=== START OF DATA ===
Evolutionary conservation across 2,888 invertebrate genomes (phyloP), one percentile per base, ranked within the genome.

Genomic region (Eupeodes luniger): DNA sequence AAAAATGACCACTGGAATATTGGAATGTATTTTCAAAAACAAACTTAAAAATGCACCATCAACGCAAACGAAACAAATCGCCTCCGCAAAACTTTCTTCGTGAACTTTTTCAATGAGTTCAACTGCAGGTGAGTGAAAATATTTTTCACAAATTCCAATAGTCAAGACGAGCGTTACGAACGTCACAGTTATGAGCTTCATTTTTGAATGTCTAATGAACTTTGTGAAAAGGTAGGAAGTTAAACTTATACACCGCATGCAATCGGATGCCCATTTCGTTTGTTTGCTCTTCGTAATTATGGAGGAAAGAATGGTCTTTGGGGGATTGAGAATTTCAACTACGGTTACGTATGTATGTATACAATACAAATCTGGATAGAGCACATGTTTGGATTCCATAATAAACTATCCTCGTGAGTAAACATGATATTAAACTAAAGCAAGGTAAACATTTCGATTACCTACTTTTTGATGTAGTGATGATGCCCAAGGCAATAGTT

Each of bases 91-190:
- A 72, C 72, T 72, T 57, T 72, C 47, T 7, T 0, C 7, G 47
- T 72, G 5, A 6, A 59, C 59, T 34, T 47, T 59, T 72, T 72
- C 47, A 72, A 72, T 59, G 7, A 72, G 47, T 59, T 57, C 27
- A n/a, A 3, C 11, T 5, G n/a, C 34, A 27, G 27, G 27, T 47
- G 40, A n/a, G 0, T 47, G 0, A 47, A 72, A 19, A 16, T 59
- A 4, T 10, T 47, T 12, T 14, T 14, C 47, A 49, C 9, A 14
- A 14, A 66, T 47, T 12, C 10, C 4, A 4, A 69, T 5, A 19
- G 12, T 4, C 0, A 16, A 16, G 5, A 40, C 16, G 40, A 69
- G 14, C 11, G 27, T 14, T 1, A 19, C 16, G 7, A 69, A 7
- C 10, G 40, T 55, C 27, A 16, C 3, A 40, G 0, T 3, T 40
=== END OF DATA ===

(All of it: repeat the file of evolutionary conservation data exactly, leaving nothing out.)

Evolutionary conservation across 2,888 invertebrate genomes (phyloP), one percentile per base, ranked within the genome.

Genomic region (Eupeodes luniger): DNA sequence AAAAATGACCACTGGAATATTGGAATGTATTTTCAAAAACAAACTTAAAAATGCACCATCAACGCAAACGAAACAAATCGCCTCCGCAAAACTTTCTTCGTGAACTTTTTCAATGAGTTCAACTGCAGGTGAGTGAAAATATTTTTCACAAATTCCAATAGTCAAGACGAGCGTTACGAACGTCACAGTTATGAGCTTCATTTTTGAATGTCTAATGAACTTTGTGAAAAGGTAGGAAGTTAAACTTATACACCGCATGCAATCGGATGCCCATTTCGTTTGTTTGCTCTTCGTAATTATGGAGGAAAGAATGGTCTTTGGGGGATTGAGAATTTCAACTACGGTTACGTATGTATGTATACAATACAAATCTGGATAGAGCACATGTTTGGATTCCATAATAAACTATCCTCGTGAGTAAACATGATATTAAACTAAAGCAAGGTAAACATTTCGATTACCTACTTTTTGATGTAGTGATGATGCCCAAGGCAATAGTT

Each of bases 91-190:
- A 72, C 72, T 72, T 57, T 72, C 47, T 7, T 0, C 7, G 47
- T 72, G 5, A 6, A 59, C 59, T 34, T 47, T 59, T 72, T 72
- C 47, A 72, A 72, T 59, G 7, A 72, G 47, T 59, T 57, C 27
- A n/a, A 3, C 11, T 5, G n/a, C 34, A 27, G 27, G 27, T 47
- G 40, A n/a, G 0, T 47, G 0, A 47, A 72, A 19, A 16, T 59
- A 4, T 10, T 47, T 12, T 14, T 14, C 47, A 49, C 9, A 14
- A 14, A 66, T 47, T 12, C 10, C 4, A 4, A 69, T 5, A 19
- G 12, T 4, C 0, A 16, A 16, G 5, A 40, C 16, G 40, A 69
- G 14, C 11, G 27, T 14, T 1, A 19, C 16, G 7, A 69, A 7
- C 10, G 40, T 55, C 27, A 16, C 3, A 40, G 0, T 3, T 40